Kylian Mbappé: View: Kylian Mbappé, constant muscle memory


One way to examine Kylian Mbappé is to take another look at his second goal – France’s third – against Poland on Sunday, but this time in reverse. Instead of from when the ball was sent from the French forward’s right boot into space, follow the ball’s trajectory from when it pings into the top left hand underside of keeper Wojciech Szczesny’s already breached and much-bombarded box and then track it back to that right foot.

It doesn’t make any sense.

Neither in reverse: How the ball almost levels with the ground as it ‘comes out’ of the goal net, suddenly dips, as if missing two steps in a staircase, inclines and crashes ‘back’ to its origin.

If you think playing the scene in its natural order and time stamp makes things easier, it doesn’t. The sheer power in Mbappé’s shot is one thing. But with a swivel that was Bolshoi after receiving a sliding pass from Marcus Thuram from the left, there was momentum and torque and something else in the midstream dropshot. We don’t know what that was yet – perhaps the same force that makes ships disappear into the Bermuda Triangle.
Mbappé took a bit of time to Mbappé up. But that is what hyper-expectations have made us do – make 11 minutes into a World Cup knock-out round game seem ‘a bit of time’. That surge down the left flank, past winger Przemyslaw Frankowski left standing like the boy on the burning deck, was breathsucking to behold.

This was very heavy shades of Ronaldo – Ronaldo of Brazil and his turf-ploughing runs — for the 21st century. For empiricists, Doha’s Al Thumama stadium screen showed that Mbappé had ran and ran and ran at 35 kph in that burst. Usain Bolt’s top recorded speed is 43.99 kph. But the runner didn’t have the ball tied by invisible superyarn to his feet. And that was just one time that Poland was caught in the 23-year-old’s slipstream. Through the game, Mbappé dropped the shoulder, went short and then long, the ball – a little world — at his feet all the while.

France’s key weapon is this World Cup’s most complete footballer. Armed with Mbappé’s skill, strength, speed and sense of space, he can be criminally indefensible when Les Bleus are in play. In 2018, during the World Cup in Russia, the-then 19-year-old trailed only Ronaldo – the one you have to add ‘Brazil’ in Google searches so that the other one doesn’t pop up – in a Financial Times’ goalscoring rate list by players under 20. At 19, Mbappé had scored 52 club goals (Monaco and Paris Saint-Germain); Messi at Barcelona had scored 25.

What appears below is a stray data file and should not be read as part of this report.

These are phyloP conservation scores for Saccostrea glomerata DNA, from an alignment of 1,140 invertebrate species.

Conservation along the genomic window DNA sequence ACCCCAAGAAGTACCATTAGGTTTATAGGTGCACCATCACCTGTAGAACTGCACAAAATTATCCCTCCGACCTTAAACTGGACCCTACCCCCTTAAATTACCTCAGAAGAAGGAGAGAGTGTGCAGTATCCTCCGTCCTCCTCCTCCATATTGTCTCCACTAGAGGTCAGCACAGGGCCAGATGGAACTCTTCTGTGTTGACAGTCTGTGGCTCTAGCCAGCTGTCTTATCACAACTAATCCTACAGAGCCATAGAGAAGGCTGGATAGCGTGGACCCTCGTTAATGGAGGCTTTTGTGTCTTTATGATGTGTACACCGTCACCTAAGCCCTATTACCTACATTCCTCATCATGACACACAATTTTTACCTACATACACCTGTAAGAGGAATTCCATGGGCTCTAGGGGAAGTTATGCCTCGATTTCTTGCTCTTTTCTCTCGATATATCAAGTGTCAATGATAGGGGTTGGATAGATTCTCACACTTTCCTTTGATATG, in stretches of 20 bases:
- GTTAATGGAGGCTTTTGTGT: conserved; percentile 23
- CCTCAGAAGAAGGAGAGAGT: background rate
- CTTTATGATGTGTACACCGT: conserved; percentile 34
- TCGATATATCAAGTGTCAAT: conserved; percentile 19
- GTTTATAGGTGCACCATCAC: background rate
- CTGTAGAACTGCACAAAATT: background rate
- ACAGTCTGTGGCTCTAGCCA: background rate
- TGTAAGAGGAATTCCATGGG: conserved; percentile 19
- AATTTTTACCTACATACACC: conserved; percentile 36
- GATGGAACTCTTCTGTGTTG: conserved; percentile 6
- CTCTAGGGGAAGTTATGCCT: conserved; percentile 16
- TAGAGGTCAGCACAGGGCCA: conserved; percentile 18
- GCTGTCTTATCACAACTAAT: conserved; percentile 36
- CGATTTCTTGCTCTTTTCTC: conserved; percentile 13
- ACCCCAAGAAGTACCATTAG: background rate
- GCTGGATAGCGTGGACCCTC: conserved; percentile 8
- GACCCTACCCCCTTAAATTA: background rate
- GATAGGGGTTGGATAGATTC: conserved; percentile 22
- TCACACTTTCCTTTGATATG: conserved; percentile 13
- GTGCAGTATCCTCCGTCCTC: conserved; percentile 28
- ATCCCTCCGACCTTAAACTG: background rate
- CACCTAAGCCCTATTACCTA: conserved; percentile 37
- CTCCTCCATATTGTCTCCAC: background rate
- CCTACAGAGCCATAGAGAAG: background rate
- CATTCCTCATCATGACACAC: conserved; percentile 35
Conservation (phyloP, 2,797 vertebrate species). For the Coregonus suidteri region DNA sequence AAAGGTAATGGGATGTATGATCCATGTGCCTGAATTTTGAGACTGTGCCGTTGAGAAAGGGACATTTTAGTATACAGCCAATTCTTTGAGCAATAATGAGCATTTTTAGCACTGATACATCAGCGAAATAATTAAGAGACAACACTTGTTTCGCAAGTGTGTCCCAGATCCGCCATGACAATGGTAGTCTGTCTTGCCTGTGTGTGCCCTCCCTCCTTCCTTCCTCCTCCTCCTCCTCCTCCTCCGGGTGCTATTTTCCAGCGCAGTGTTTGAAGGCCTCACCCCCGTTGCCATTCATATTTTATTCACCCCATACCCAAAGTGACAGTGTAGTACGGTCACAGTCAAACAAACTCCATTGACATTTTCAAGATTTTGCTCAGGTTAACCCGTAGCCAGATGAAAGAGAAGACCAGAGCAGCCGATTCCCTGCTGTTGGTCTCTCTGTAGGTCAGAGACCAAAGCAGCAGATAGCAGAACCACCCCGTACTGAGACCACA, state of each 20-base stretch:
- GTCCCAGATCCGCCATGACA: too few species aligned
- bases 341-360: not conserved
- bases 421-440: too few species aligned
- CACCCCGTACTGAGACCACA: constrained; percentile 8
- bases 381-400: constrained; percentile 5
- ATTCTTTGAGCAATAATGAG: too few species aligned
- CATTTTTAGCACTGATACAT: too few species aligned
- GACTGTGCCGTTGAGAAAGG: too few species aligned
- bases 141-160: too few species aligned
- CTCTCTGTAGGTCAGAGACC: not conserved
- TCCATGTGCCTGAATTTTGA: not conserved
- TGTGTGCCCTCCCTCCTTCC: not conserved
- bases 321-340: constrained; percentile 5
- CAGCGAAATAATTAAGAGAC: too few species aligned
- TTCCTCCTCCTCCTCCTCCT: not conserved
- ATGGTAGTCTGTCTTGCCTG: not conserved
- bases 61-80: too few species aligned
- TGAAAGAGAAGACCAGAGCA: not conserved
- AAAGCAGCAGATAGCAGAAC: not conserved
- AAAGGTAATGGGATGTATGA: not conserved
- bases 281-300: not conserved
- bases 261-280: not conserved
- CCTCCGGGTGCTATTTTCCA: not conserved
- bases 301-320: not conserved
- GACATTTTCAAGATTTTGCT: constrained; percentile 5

While these numbers do mean squat, they don’t help fathom the young man’s earthly powers. A clue can be found in an interview he gave Le Monde some years back in which he sounds like he was channeling another Brazilian great, Socrates: ‘There is no guarantee that if you are good, you will succeed, because you need more than that…. You need a strong mind before you’re a good player, because everything can crumble overnight. And you have to be ready, because you can climb so high and come down so fast. And that, for some, is difficult to live with. It’s a daily preparation. It’s education, learning: how to memorise and execute everything you’ve learned. How to react when you’re facing problems. It takes more than just playing football.’

So, the closest one can explain this extraordinary player is, by his own reckoning: Kylian Mbappé is muscle memory remembered over 90-plus minutes of game, 6-second bull runs, non-reversible timelined midstream dropshots… muscle memory made and recollected with variations over and over again.

The chances of him making things even more memorable for all of us on December 18, two days before his 24th birthday France makes it to the final, is exceedingly high – with no signs of exceedingly odd plateauing or dipping showing.

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